At what point does flirtation become courtship?

That's the question some in St. Paul were asking Tuesday as Mayor Chris Coleman for the first time took a top Major League Soccer (MLS) official on a tour of a potential soccer stadium site in the city's Midway neighborhood.

What wasn't known as Coleman showed off his city is just how serious MLS and Bill McGuire, owner of Minnesota United, are about putting a professional soccer team in St. Paul after initially eyeing a stadium site in downtown Minneapolis.

Before heading to Midway, MLS President and Deputy Commissioner Mark Abbott and Coleman met at the city's new baseball park — where Coleman touted the type of success he foresees for a proposed soccer stadium at Snelling Avenue and Interstate 94.

During a short press briefing at CHS Field, home of the St. Paul Saints minor league baseball team, Coleman said he was at the game Monday night when Saints set a single season attendance record in their shiny new Lowertown neighborhood ballpark.

"And I watched those crowds pour out into the neighborhood, get on the light-rail line afterward and just create a vitality that is just shocking how wonderful this is," Coleman said. "I think we need to have that same kind of investment in the Midway area."

For his part, Abbott said he was "excited" about the opportunity to talk with St. Paul officials and tour the Midway site, 10 acres that once housed a bus barn and that have been off the tax rolls for decades. Abbott said the site seems to offer the promise that MLS seeks for its stadiums, one with related development that can attract fans to more than just the games.

"That has an opportunity to be a tremendous site for a new MLS stadium," said Abbott, a 1982 graduate of Tartan High School in Oakdale.

Abbott said the site is the only one he will visit this trip.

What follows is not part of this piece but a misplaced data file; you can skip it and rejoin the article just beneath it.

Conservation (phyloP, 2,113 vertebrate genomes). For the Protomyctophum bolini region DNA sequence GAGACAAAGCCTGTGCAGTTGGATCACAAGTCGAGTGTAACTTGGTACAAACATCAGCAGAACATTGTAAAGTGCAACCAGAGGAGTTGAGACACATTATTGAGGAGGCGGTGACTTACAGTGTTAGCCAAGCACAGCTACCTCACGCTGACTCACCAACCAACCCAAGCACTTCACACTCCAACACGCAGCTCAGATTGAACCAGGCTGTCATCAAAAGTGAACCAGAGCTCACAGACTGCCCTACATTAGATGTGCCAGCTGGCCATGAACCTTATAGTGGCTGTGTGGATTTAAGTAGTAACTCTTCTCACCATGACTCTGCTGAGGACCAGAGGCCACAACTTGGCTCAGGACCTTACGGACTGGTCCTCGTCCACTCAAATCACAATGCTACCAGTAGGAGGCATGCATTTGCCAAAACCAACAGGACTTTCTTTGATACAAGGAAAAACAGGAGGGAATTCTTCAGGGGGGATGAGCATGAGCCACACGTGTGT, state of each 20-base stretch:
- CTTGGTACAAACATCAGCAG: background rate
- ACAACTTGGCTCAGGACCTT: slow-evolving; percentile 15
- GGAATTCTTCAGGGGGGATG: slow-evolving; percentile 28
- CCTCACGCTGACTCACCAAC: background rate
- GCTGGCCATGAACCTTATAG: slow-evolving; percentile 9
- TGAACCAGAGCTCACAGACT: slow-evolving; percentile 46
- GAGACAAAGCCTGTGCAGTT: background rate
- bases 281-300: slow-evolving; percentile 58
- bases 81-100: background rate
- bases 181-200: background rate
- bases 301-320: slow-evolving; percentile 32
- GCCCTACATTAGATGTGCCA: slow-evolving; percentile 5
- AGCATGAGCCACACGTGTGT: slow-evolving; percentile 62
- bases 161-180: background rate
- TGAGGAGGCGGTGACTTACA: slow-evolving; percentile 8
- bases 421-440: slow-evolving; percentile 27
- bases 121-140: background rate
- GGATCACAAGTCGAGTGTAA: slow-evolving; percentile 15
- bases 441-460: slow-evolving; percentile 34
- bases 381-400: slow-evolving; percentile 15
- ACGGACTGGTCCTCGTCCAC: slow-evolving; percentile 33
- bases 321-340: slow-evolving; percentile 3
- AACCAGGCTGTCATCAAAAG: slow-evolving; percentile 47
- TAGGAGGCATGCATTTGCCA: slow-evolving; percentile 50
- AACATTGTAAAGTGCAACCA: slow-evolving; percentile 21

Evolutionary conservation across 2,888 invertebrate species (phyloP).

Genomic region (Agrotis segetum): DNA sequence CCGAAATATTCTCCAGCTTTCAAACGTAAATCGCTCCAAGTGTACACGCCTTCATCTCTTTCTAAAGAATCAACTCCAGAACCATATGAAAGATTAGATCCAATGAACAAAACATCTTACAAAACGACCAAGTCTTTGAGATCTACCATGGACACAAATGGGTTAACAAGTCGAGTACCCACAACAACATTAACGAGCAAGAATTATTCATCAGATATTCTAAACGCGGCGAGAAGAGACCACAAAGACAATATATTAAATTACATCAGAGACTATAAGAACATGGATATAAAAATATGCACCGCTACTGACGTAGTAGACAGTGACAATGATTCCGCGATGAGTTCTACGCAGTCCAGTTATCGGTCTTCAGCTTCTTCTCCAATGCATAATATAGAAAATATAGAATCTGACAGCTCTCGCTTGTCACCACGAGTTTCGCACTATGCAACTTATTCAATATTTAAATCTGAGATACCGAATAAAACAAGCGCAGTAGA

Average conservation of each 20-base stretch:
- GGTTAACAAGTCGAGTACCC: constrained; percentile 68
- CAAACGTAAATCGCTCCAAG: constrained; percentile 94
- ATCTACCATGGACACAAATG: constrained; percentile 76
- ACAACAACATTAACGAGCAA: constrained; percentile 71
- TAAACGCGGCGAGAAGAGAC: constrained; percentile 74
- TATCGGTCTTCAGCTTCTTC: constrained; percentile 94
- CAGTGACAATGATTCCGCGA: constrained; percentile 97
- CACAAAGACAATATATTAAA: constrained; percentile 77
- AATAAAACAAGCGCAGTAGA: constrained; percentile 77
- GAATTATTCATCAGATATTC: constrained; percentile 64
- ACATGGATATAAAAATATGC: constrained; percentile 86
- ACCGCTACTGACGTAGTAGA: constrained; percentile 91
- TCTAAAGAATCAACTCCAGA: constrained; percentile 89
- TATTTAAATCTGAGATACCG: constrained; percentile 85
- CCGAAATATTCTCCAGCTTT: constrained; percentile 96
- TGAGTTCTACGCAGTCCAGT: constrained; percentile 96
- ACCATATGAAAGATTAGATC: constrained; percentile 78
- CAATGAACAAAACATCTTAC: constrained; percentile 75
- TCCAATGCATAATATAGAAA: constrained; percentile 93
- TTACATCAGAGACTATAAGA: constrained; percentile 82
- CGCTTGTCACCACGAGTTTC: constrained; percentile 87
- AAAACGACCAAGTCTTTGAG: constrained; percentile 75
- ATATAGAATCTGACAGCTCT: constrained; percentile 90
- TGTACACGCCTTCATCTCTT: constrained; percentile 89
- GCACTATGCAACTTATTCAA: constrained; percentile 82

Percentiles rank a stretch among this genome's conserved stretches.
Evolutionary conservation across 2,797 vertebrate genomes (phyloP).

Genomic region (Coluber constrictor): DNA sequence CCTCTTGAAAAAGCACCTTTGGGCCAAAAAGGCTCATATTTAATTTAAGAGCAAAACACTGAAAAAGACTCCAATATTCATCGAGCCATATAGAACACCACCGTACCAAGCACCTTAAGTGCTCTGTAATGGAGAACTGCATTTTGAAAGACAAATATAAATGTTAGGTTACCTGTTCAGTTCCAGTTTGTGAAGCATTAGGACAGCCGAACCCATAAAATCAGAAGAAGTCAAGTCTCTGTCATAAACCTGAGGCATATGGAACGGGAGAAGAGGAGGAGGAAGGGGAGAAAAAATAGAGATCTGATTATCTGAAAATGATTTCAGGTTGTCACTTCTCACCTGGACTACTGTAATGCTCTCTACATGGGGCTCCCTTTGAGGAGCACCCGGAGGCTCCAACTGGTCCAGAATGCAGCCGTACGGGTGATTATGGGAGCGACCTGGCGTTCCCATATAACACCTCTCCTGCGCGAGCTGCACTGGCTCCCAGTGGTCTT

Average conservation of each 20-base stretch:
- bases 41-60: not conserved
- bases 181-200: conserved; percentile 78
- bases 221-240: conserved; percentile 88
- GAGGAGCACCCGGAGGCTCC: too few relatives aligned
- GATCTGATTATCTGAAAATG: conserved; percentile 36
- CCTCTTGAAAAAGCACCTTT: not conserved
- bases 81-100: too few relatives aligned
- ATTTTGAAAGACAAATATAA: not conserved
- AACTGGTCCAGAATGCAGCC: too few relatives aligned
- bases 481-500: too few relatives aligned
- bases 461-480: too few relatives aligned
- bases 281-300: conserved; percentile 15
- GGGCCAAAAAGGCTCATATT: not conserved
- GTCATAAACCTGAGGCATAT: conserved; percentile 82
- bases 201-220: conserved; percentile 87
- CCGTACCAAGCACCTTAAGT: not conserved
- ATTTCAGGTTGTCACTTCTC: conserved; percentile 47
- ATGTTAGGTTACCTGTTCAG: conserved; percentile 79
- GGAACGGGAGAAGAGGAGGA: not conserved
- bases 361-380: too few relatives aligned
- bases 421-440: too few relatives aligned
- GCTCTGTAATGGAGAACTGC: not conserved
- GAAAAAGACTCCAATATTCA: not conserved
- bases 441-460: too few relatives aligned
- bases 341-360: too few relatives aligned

Offering its own intrigue was the fact that McGuire and Minnesota United team president Nick Rogers were seen entering offices to meet with Coleman and Abbott before the press briefing. But the team officials stayed out of sight during the briefing.

Coleman was asked if St. Paul is being used to sweeten a potential deal that MLS might eventually make with the city of Minneapolis, a suspicion among some who have pointed out that St. Paul has lost out in stadium games before.

Both Coleman and Abbott insisted that MLS is not using St. Paul as a foil to spur stadium interest across the river, where the ownership group led by McGuire first looked at a site in the North Loop. When that plan stalled, the team and MLS said they were ready to talk to St. Paul.

McGuire, whose group would pay to build the stadium, had asked Minneapolis to exempt the stadium from property taxes. Coleman has talked about similar tax breaks to help entice the team to Midway. Such steps need legislative approval, but Coleman said he is confident that the Legislature would approve the needed tax breaks if the owners and MLS approved it.

Abbott said the MLS needs a site that can accommodate about 20,000 fans and that has easy access to transit. The Midway site is just off the Green Line light-rail transit route, a bus line and I-94. Related development in the area is seen as a critical component to making it all work.

All of which led some back to the question: Just how serious is all this?

"I am not quite sure why they held a news conference when they can't really announce anything," said Chad Kulas, executive director of the Midway Chamber of Commerce. "A lot of people are in favor of it generally. But many think it's just going to wind up in Minneapolis in the end."

At a meeting Tuesday night of the Union Park District Council, discussion centered not only on a soccer stadium on the bus barn site, but how it would fit with overall mixed use, transit-oriented development that is coveted for the entire 34.5-acre "superblock" that includes Midway Shopping Center.

Neighbors at the meeting shared concerns about an increase in traffic and parking congestion. They also expressed fears that a soccer stadium might not generate any immediate, nearby development.

Staff writer Kevin Duchschere contributed to this report.